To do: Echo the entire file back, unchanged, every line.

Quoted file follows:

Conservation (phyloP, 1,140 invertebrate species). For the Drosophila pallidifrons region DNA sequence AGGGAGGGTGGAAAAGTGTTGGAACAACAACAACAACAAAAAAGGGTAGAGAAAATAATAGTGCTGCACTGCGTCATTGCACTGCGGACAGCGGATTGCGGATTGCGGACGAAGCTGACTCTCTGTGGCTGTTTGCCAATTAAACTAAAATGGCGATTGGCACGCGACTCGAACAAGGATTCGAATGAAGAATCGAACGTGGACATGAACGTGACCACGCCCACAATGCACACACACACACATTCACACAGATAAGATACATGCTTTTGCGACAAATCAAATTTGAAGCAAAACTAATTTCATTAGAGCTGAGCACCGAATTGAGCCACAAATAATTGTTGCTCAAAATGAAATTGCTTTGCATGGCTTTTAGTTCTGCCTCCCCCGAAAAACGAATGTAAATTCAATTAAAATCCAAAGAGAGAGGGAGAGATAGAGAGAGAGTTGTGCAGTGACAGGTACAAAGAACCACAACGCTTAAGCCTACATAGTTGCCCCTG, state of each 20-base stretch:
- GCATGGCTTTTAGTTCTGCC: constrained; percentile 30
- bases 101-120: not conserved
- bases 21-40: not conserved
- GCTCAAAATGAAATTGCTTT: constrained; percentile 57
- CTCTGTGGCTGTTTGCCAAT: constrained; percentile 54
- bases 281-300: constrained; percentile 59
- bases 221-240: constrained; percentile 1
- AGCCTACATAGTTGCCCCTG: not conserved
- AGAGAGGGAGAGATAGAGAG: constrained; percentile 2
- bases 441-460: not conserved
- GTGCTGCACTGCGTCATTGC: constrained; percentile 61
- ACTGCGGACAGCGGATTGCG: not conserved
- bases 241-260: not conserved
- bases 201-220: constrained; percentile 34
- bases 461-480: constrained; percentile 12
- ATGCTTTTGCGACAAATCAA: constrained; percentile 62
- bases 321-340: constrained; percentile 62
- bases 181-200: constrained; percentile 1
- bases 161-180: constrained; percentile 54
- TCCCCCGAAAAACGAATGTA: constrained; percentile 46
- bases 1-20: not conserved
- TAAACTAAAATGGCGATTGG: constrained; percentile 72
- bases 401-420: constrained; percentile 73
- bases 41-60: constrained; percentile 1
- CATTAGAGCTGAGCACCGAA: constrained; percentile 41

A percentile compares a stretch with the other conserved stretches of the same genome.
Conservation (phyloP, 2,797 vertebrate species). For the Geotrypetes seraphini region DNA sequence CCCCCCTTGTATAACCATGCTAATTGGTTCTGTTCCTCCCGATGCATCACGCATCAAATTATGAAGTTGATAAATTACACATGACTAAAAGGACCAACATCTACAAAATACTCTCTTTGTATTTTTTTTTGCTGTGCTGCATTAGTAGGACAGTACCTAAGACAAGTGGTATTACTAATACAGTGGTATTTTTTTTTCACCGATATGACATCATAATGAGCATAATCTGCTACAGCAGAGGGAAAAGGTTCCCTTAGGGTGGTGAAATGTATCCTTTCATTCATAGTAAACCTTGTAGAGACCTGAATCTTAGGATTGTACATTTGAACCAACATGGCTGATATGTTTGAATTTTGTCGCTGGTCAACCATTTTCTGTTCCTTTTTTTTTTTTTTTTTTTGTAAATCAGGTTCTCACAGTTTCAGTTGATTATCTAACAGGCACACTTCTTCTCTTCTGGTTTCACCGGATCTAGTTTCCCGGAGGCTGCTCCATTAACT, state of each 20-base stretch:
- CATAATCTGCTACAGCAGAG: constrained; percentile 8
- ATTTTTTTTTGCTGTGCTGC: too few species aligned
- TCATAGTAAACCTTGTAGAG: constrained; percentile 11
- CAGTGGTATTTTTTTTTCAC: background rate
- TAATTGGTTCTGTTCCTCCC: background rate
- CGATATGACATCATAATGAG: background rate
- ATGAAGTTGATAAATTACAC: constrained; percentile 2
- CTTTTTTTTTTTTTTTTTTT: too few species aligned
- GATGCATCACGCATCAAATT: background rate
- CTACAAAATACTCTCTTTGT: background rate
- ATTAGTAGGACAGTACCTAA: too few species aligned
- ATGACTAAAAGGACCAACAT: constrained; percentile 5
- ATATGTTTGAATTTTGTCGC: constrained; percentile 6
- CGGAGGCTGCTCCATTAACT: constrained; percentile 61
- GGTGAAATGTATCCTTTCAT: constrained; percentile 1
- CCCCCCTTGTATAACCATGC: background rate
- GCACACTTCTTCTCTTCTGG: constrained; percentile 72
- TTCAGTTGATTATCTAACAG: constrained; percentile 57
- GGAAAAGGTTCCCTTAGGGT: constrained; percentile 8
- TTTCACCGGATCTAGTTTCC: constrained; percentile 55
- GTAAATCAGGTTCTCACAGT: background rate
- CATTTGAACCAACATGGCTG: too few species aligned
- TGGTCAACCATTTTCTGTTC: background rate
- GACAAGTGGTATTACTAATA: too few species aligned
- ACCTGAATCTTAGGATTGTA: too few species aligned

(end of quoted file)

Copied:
Conservation (phyloP, 1,140 invertebrate species). For the Drosophila pallidifrons region DNA sequence AGGGAGGGTGGAAAAGTGTTGGAACAACAACAACAACAAAAAAGGGTAGAGAAAATAATAGTGCTGCACTGCGTCATTGCACTGCGGACAGCGGATTGCGGATTGCGGACGAAGCTGACTCTCTGTGGCTGTTTGCCAATTAAACTAAAATGGCGATTGGCACGCGACTCGAACAAGGATTCGAATGAAGAATCGAACGTGGACATGAACGTGACCACGCCCACAATGCACACACACACACATTCACACAGATAAGATACATGCTTTTGCGACAAATCAAATTTGAAGCAAAACTAATTTCATTAGAGCTGAGCACCGAATTGAGCCACAAATAATTGTTGCTCAAAATGAAATTGCTTTGCATGGCTTTTAGTTCTGCCTCCCCCGAAAAACGAATGTAAATTCAATTAAAATCCAAAGAGAGAGGGAGAGATAGAGAGAGAGTTGTGCAGTGACAGGTACAAAGAACCACAACGCTTAAGCCTACATAGTTGCCCCTG, state of each 20-base stretch:
- GCATGGCTTTTAGTTCTGCC: constrained; percentile 30
- bases 101-120: not conserved
- bases 21-40: not conserved
- GCTCAAAATGAAATTGCTTT: constrained; percentile 57
- CTCTGTGGCTGTTTGCCAAT: constrained; percentile 54
- bases 281-300: constrained; percentile 59
- bases 221-240: constrained; percentile 1
- AGCCTACATAGTTGCCCCTG: not conserved
- AGAGAGGGAGAGATAGAGAG: constrained; percentile 2
- bases 441-460: not conserved
- GTGCTGCACTGCGTCATTGC: constrained; percentile 61
- ACTGCGGACAGCGGATTGCG: not conserved
- bases 241-260: not conserved
- bases 201-220: constrained; percentile 34
- bases 461-480: constrained; percentile 12
- ATGCTTTTGCGACAAATCAA: constrained; percentile 62
- bases 321-340: constrained; percentile 62
- bases 181-200: constrained; percentile 1
- bases 161-180: constrained; percentile 54
- TCCCCCGAAAAACGAATGTA: constrained; percentile 46
- bases 1-20: not conserved
- TAAACTAAAATGGCGATTGG: constrained; percentile 72
- bases 401-420: constrained; percentile 73
- bases 41-60: constrained; percentile 1
- CATTAGAGCTGAGCACCGAA: constrained; percentile 41

A percentile compares a stretch with the other conserved stretches of the same genome.
Conservation (phyloP, 2,797 vertebrate species). For the Geotrypetes seraphini region DNA sequence CCCCCCTTGTATAACCATGCTAATTGGTTCTGTTCCTCCCGATGCATCACGCATCAAATTATGAAGTTGATAAATTACACATGACTAAAAGGACCAACATCTACAAAATACTCTCTTTGTATTTTTTTTTGCTGTGCTGCATTAGTAGGACAGTACCTAAGACAAGTGGTATTACTAATACAGTGGTATTTTTTTTTCACCGATATGACATCATAATGAGCATAATCTGCTACAGCAGAGGGAAAAGGTTCCCTTAGGGTGGTGAAATGTATCCTTTCATTCATAGTAAACCTTGTAGAGACCTGAATCTTAGGATTGTACATTTGAACCAACATGGCTGATATGTTTGAATTTTGTCGCTGGTCAACCATTTTCTGTTCCTTTTTTTTTTTTTTTTTTTGTAAATCAGGTTCTCACAGTTTCAGTTGATTATCTAACAGGCACACTTCTTCTCTTCTGGTTTCACCGGATCTAGTTTCCCGGAGGCTGCTCCATTAACT, state of each 20-base stretch:
- CATAATCTGCTACAGCAGAG: constrained; percentile 8
- ATTTTTTTTTGCTGTGCTGC: too few species aligned
- TCATAGTAAACCTTGTAGAG: constrained; percentile 11
- CAGTGGTATTTTTTTTTCAC: background rate
- TAATTGGTTCTGTTCCTCCC: background rate
- CGATATGACATCATAATGAG: background rate
- ATGAAGTTGATAAATTACAC: constrained; percentile 2
- CTTTTTTTTTTTTTTTTTTT: too few species aligned
- GATGCATCACGCATCAAATT: background rate
- CTACAAAATACTCTCTTTGT: background rate
- ATTAGTAGGACAGTACCTAA: too few species aligned
- ATGACTAAAAGGACCAACAT: constrained; percentile 5
- ATATGTTTGAATTTTGTCGC: constrained; percentile 6
- CGGAGGCTGCTCCATTAACT: constrained; percentile 61
- GGTGAAATGTATCCTTTCAT: constrained; percentile 1
- CCCCCCTTGTATAACCATGC: background rate
- GCACACTTCTTCTCTTCTGG: constrained; percentile 72
- TTCAGTTGATTATCTAACAG: constrained; percentile 57
- GGAAAAGGTTCCCTTAGGGT: constrained; percentile 8
- TTTCACCGGATCTAGTTTCC: constrained; percentile 55
- GTAAATCAGGTTCTCACAGT: background rate
- CATTTGAACCAACATGGCTG: too few species aligned
- TGGTCAACCATTTTCTGTTC: background rate
- GACAAGTGGTATTACTAATA: too few species aligned
- ACCTGAATCTTAGGATTGTA: too few species aligned